The blur began with finishing university in London (Yes, I have the papers to prove it!!). And coming home to Maine for SeeYouInItaly boot camp, and now I have landed in Italy again to ––– well–––to begin!

CENTRAL UMBRIA — Well, let’s see . . . where do I begin? Is today Wednesday? I have to admit the past couple of days– the past week– the past few months have been a blur. But now that blur is slowly starting to become a dream! The blur began with finishing university in London (Yes, I have the papers to prove it!!). And coming home to Maine for SeeYouInItaly boot camp, and now I have landed in Italy again to ––– well–––to begin!

Last week here was a crazy week full of cell phone buying, unpacking and learning how to drive here, there, and anywhere else, my mother and I could think of. But on Monday, lessons finished, and after dropping my mother off at the airport, I officially dropped down the rabbit hole.

First off, driving the three hours back from Rome by myself, with my father’s words firmly in my head ”When you pull out onto a road you are not pulling out onto a road in Maine, you’re pulling out into OMIGOD! ” Well, lucky for me I avoided all ’omigod’ situations on the way back, and only had a little bit of traffic and rainfall! And I have to say, it felt good, pulling into Panicale in my little car, heading to my little house, and knowing I got there on my own. I came in and made myself a big celebration dinner– pasta with pesto (and Italian gods don’t kill me– but I put a little Tabasco sauce in it too– my version of something old, something new,?!) also had some of the great farm fresh ricotta that the Spannocchia girls brought us from their tenuta outside Siena, mmmm was that nice, and yes Mom if you’re reading this, a green bean and tomato salad! Then at about 10:30 crawled into bed and passed out– talk about big girl!!!


Yesterday I woke up facing blue skies outside my the window and my first day alone– what to do, what to do? Work? Well that would seem like the right thing to do, but luckily I was saved from my own good intentions by our friend Celia, from San Diego. Celia found a house on SeeYouInItaly several years ago, and today was looking for some company– and some BEES!! Sounded like good enough fun to me; so, met Celia in the piazza at noon and promptly got sidetracked!

It’s Orfeo that’ll do it every time. After a brief hello, Celia told him about her quest for a particular hand cream made from bee products – that quickly led to Orfeo running into his house, grabbing his car keys, and leading us down the hill to his friends ”they have the best honey– you don’t need to go to Chiusi! You come to them”!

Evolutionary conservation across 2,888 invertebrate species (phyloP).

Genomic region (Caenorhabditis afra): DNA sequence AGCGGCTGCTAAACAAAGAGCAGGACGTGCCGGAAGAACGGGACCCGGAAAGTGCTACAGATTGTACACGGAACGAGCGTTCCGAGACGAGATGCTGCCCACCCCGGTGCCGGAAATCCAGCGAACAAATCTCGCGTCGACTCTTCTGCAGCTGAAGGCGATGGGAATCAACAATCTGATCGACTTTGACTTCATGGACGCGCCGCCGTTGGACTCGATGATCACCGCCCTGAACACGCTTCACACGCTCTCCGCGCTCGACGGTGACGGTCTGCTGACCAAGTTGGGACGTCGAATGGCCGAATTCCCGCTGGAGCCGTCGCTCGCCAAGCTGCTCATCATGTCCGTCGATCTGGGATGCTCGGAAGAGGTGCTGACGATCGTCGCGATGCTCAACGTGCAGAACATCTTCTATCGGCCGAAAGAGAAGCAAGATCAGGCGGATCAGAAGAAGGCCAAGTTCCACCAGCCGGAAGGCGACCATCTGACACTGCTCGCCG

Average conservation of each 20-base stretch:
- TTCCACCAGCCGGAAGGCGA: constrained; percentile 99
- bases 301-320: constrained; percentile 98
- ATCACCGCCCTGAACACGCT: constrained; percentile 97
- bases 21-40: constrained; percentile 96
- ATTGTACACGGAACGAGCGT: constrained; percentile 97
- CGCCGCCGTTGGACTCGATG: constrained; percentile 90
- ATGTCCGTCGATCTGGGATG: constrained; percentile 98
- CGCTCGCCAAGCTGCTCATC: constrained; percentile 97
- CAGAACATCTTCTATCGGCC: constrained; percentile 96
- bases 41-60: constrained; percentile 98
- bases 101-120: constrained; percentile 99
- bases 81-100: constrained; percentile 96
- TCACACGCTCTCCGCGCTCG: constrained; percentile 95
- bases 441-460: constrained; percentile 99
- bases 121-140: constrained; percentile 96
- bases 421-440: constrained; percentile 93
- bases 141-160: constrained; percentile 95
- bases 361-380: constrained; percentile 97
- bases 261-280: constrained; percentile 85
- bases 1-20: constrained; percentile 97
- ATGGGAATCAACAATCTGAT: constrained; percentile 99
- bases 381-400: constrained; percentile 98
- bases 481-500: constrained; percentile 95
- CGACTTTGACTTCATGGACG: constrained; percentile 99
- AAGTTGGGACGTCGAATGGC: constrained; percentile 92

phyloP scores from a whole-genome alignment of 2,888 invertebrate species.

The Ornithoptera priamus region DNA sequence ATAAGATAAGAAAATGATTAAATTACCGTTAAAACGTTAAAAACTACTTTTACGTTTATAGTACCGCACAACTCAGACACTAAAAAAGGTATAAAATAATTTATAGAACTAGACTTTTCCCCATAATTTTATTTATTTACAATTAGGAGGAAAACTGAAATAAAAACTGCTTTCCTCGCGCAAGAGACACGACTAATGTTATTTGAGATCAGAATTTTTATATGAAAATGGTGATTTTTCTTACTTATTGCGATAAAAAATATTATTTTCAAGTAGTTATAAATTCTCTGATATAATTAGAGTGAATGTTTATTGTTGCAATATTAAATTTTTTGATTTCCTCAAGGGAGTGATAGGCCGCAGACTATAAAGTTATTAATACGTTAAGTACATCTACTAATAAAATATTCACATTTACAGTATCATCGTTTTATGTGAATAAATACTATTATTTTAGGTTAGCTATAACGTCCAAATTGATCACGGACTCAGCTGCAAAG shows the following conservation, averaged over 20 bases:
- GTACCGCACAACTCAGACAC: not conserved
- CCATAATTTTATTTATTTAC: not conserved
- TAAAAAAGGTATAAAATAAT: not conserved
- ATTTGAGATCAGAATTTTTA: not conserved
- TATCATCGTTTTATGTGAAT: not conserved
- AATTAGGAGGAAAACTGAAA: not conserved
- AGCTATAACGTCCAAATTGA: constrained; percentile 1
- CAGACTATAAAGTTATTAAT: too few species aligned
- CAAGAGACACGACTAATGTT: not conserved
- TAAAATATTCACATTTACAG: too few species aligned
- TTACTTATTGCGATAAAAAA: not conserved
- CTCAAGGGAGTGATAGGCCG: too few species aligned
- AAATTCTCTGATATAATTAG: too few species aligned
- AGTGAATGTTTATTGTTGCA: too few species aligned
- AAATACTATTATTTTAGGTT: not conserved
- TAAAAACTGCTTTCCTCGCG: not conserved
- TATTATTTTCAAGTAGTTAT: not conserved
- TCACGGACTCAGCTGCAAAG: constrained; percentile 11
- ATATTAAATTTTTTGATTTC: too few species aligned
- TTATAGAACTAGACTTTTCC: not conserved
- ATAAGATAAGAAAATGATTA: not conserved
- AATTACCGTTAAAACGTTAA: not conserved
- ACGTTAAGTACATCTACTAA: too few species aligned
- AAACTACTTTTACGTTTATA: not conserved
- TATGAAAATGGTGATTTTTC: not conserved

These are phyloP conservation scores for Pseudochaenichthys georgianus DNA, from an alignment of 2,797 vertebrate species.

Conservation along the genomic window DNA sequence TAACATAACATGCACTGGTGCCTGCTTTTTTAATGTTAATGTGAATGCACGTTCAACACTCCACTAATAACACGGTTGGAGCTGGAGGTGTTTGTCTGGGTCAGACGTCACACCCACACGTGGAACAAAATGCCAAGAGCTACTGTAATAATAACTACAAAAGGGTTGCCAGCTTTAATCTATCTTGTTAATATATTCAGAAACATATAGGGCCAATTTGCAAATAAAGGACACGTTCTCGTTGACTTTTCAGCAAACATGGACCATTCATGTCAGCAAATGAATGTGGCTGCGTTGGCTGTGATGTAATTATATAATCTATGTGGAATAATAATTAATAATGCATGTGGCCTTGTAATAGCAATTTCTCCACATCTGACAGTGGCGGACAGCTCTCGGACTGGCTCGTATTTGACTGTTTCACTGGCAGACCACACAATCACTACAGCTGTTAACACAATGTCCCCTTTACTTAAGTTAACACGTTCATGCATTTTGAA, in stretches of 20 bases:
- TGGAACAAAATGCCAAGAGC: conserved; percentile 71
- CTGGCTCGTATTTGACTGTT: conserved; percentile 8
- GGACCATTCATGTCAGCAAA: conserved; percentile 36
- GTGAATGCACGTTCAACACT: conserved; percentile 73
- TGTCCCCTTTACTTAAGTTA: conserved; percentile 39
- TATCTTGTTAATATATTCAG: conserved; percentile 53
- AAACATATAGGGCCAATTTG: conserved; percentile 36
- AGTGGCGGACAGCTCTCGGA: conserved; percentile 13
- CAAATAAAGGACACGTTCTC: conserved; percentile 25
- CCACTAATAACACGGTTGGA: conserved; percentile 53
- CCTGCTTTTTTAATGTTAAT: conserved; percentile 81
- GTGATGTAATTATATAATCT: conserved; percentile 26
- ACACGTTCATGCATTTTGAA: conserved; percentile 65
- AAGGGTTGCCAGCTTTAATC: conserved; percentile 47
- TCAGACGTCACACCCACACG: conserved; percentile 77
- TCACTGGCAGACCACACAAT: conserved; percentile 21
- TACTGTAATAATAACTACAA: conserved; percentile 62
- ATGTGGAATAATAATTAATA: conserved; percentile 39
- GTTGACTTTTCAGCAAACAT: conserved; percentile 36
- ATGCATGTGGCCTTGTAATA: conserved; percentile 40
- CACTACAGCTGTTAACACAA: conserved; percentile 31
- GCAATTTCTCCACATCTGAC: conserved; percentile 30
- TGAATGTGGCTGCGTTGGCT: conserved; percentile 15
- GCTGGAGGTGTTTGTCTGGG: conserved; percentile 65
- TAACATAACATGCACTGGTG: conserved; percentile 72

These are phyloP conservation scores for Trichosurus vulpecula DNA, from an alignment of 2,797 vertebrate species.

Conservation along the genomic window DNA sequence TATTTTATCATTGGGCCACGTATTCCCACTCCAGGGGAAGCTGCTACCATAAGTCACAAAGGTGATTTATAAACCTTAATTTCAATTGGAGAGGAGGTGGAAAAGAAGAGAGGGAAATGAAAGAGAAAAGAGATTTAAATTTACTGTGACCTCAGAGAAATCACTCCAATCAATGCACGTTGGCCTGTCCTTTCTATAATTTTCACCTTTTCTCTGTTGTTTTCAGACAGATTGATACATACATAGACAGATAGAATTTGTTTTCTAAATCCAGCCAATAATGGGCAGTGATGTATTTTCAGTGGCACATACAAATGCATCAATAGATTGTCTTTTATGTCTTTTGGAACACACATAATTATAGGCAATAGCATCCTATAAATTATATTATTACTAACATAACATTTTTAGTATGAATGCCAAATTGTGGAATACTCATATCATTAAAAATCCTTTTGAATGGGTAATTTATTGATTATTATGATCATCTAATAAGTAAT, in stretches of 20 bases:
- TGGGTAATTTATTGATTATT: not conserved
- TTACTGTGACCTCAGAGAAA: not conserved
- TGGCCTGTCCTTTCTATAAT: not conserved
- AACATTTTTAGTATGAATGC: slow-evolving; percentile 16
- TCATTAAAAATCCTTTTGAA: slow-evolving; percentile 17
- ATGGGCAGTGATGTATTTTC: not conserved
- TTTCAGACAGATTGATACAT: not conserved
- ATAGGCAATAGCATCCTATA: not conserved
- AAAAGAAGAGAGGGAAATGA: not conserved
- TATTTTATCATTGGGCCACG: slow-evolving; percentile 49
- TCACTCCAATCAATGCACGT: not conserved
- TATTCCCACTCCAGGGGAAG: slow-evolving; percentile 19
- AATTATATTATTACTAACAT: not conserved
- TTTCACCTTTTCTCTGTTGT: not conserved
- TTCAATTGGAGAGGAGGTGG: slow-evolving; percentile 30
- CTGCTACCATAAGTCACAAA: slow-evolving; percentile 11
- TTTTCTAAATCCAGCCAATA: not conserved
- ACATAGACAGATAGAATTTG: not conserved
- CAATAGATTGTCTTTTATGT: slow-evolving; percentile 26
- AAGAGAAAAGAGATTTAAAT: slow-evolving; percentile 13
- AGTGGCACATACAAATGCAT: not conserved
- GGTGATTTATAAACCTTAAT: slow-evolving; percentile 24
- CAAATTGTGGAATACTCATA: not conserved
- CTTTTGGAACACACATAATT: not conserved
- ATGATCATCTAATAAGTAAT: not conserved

And so we went and arrived at a large house on a little road off the main hill to Panicale where an older woman was sorting through a basket of freshly picked mushrooms– soon her husband had made his way out, and we had small plastic spoons of honey in our mouths– then slow and heavy steps outside heralded a surprisingly young son (and bee keeper) just as a daughter, grandmother and grandchild came driving in– and in all this mayhem we managed to come away with two jars of lovely dark honey!

After our nice little detour we headed over to Chiusi where Celia’s friend and owner of a fantastic restaurant in the old city, Simoneta, greeted us warmly, handed us wine and quickly saw to preparing us food. No real ordering. Melanzane was the vegetable of the day– so I heard that word being said, other than that– Celia knew what she was doing, so I just sat back and let her. After meat starters, pasta, and a warm bean and tomato salad– all superb– we rounded out the meal with pecorino and honey (surely to keep with theme) . . . Man oh man it was a feast!

Later, as we strolled back to the car, more likely waddled, I noticed a very interesting difference between Chiusi and Panicale– In Chiusi all the benches and door stoops were filled with women, all sitting and chatting, fanning themselves and petting cats, well, as anyone’s who’s visited Panicale knows, in our town this sight is very unusual, it’s the men who take up the benches– but in Chiusi no men were to be seen– am I seeing a dating show? Umbrian Bench Dating, I really think I’m onto something here!